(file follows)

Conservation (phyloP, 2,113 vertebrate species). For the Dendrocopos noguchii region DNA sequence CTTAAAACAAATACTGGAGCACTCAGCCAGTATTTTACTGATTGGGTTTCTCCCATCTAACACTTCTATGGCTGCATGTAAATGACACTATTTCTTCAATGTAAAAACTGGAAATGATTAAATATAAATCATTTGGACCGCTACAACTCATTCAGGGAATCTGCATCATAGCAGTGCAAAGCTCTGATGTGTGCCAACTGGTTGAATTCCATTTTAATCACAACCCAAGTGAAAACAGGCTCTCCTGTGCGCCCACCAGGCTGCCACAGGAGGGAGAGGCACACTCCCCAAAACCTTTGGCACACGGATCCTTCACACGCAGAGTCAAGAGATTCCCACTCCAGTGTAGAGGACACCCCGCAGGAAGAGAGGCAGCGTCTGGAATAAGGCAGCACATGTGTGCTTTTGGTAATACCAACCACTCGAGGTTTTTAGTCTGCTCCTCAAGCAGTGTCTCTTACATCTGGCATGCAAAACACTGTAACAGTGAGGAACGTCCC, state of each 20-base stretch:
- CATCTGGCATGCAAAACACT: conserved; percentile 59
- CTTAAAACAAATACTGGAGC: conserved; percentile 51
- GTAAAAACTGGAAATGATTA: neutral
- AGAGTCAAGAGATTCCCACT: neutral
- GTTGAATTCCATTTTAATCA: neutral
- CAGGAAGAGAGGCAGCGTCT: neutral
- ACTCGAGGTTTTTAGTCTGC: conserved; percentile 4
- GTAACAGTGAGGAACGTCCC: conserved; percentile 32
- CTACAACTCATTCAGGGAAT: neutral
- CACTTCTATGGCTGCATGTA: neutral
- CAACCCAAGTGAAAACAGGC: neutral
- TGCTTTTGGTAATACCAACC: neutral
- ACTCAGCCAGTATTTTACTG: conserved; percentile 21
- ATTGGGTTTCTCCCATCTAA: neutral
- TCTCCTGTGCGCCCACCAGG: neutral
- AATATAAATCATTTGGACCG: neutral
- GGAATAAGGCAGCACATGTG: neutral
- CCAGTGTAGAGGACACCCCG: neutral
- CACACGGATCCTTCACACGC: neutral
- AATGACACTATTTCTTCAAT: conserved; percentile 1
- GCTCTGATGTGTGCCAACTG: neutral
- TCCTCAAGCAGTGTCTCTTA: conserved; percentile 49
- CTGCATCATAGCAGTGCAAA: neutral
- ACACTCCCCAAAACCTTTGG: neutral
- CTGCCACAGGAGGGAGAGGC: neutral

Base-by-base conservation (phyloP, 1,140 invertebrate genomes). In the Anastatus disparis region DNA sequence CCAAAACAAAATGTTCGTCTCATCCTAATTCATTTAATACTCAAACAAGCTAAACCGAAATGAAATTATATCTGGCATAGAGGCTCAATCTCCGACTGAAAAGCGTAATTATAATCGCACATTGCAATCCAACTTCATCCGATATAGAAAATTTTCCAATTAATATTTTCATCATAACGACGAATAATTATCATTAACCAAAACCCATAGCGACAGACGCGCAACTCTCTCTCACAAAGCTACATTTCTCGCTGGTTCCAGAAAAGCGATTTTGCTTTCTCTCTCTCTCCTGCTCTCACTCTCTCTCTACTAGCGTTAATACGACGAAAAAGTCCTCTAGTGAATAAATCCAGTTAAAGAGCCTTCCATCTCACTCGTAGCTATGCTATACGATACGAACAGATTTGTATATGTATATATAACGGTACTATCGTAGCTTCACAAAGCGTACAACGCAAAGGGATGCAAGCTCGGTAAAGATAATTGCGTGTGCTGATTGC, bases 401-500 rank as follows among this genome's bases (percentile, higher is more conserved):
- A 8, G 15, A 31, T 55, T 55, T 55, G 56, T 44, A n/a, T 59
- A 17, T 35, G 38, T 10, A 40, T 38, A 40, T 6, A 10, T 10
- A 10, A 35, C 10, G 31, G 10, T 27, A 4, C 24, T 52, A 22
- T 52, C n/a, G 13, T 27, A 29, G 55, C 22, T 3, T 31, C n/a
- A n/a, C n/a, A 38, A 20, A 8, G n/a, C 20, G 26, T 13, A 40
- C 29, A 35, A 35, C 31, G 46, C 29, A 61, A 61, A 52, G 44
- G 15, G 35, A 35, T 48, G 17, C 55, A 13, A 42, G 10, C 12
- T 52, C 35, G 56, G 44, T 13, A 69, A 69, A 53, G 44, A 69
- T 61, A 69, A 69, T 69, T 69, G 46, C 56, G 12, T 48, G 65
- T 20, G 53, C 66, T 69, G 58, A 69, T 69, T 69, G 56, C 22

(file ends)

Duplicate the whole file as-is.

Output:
Conservation (phyloP, 2,113 vertebrate species). For the Dendrocopos noguchii region DNA sequence CTTAAAACAAATACTGGAGCACTCAGCCAGTATTTTACTGATTGGGTTTCTCCCATCTAACACTTCTATGGCTGCATGTAAATGACACTATTTCTTCAATGTAAAAACTGGAAATGATTAAATATAAATCATTTGGACCGCTACAACTCATTCAGGGAATCTGCATCATAGCAGTGCAAAGCTCTGATGTGTGCCAACTGGTTGAATTCCATTTTAATCACAACCCAAGTGAAAACAGGCTCTCCTGTGCGCCCACCAGGCTGCCACAGGAGGGAGAGGCACACTCCCCAAAACCTTTGGCACACGGATCCTTCACACGCAGAGTCAAGAGATTCCCACTCCAGTGTAGAGGACACCCCGCAGGAAGAGAGGCAGCGTCTGGAATAAGGCAGCACATGTGTGCTTTTGGTAATACCAACCACTCGAGGTTTTTAGTCTGCTCCTCAAGCAGTGTCTCTTACATCTGGCATGCAAAACACTGTAACAGTGAGGAACGTCCC, state of each 20-base stretch:
- CATCTGGCATGCAAAACACT: conserved; percentile 59
- CTTAAAACAAATACTGGAGC: conserved; percentile 51
- GTAAAAACTGGAAATGATTA: neutral
- AGAGTCAAGAGATTCCCACT: neutral
- GTTGAATTCCATTTTAATCA: neutral
- CAGGAAGAGAGGCAGCGTCT: neutral
- ACTCGAGGTTTTTAGTCTGC: conserved; percentile 4
- GTAACAGTGAGGAACGTCCC: conserved; percentile 32
- CTACAACTCATTCAGGGAAT: neutral
- CACTTCTATGGCTGCATGTA: neutral
- CAACCCAAGTGAAAACAGGC: neutral
- TGCTTTTGGTAATACCAACC: neutral
- ACTCAGCCAGTATTTTACTG: conserved; percentile 21
- ATTGGGTTTCTCCCATCTAA: neutral
- TCTCCTGTGCGCCCACCAGG: neutral
- AATATAAATCATTTGGACCG: neutral
- GGAATAAGGCAGCACATGTG: neutral
- CCAGTGTAGAGGACACCCCG: neutral
- CACACGGATCCTTCACACGC: neutral
- AATGACACTATTTCTTCAAT: conserved; percentile 1
- GCTCTGATGTGTGCCAACTG: neutral
- TCCTCAAGCAGTGTCTCTTA: conserved; percentile 49
- CTGCATCATAGCAGTGCAAA: neutral
- ACACTCCCCAAAACCTTTGG: neutral
- CTGCCACAGGAGGGAGAGGC: neutral

Base-by-base conservation (phyloP, 1,140 invertebrate genomes). In the Anastatus disparis region DNA sequence CCAAAACAAAATGTTCGTCTCATCCTAATTCATTTAATACTCAAACAAGCTAAACCGAAATGAAATTATATCTGGCATAGAGGCTCAATCTCCGACTGAAAAGCGTAATTATAATCGCACATTGCAATCCAACTTCATCCGATATAGAAAATTTTCCAATTAATATTTTCATCATAACGACGAATAATTATCATTAACCAAAACCCATAGCGACAGACGCGCAACTCTCTCTCACAAAGCTACATTTCTCGCTGGTTCCAGAAAAGCGATTTTGCTTTCTCTCTCTCTCCTGCTCTCACTCTCTCTCTACTAGCGTTAATACGACGAAAAAGTCCTCTAGTGAATAAATCCAGTTAAAGAGCCTTCCATCTCACTCGTAGCTATGCTATACGATACGAACAGATTTGTATATGTATATATAACGGTACTATCGTAGCTTCACAAAGCGTACAACGCAAAGGGATGCAAGCTCGGTAAAGATAATTGCGTGTGCTGATTGC, bases 401-500 rank as follows among this genome's bases (percentile, higher is more conserved):
- A 8, G 15, A 31, T 55, T 55, T 55, G 56, T 44, A n/a, T 59
- A 17, T 35, G 38, T 10, A 40, T 38, A 40, T 6, A 10, T 10
- A 10, A 35, C 10, G 31, G 10, T 27, A 4, C 24, T 52, A 22
- T 52, C n/a, G 13, T 27, A 29, G 55, C 22, T 3, T 31, C n/a
- A n/a, C n/a, A 38, A 20, A 8, G n/a, C 20, G 26, T 13, A 40
- C 29, A 35, A 35, C 31, G 46, C 29, A 61, A 61, A 52, G 44
- G 15, G 35, A 35, T 48, G 17, C 55, A 13, A 42, G 10, C 12
- T 52, C 35, G 56, G 44, T 13, A 69, A 69, A 53, G 44, A 69
- T 61, A 69, A 69, T 69, T 69, G 46, C 56, G 12, T 48, G 65
- T 20, G 53, C 66, T 69, G 58, A 69, T 69, T 69, G 56, C 22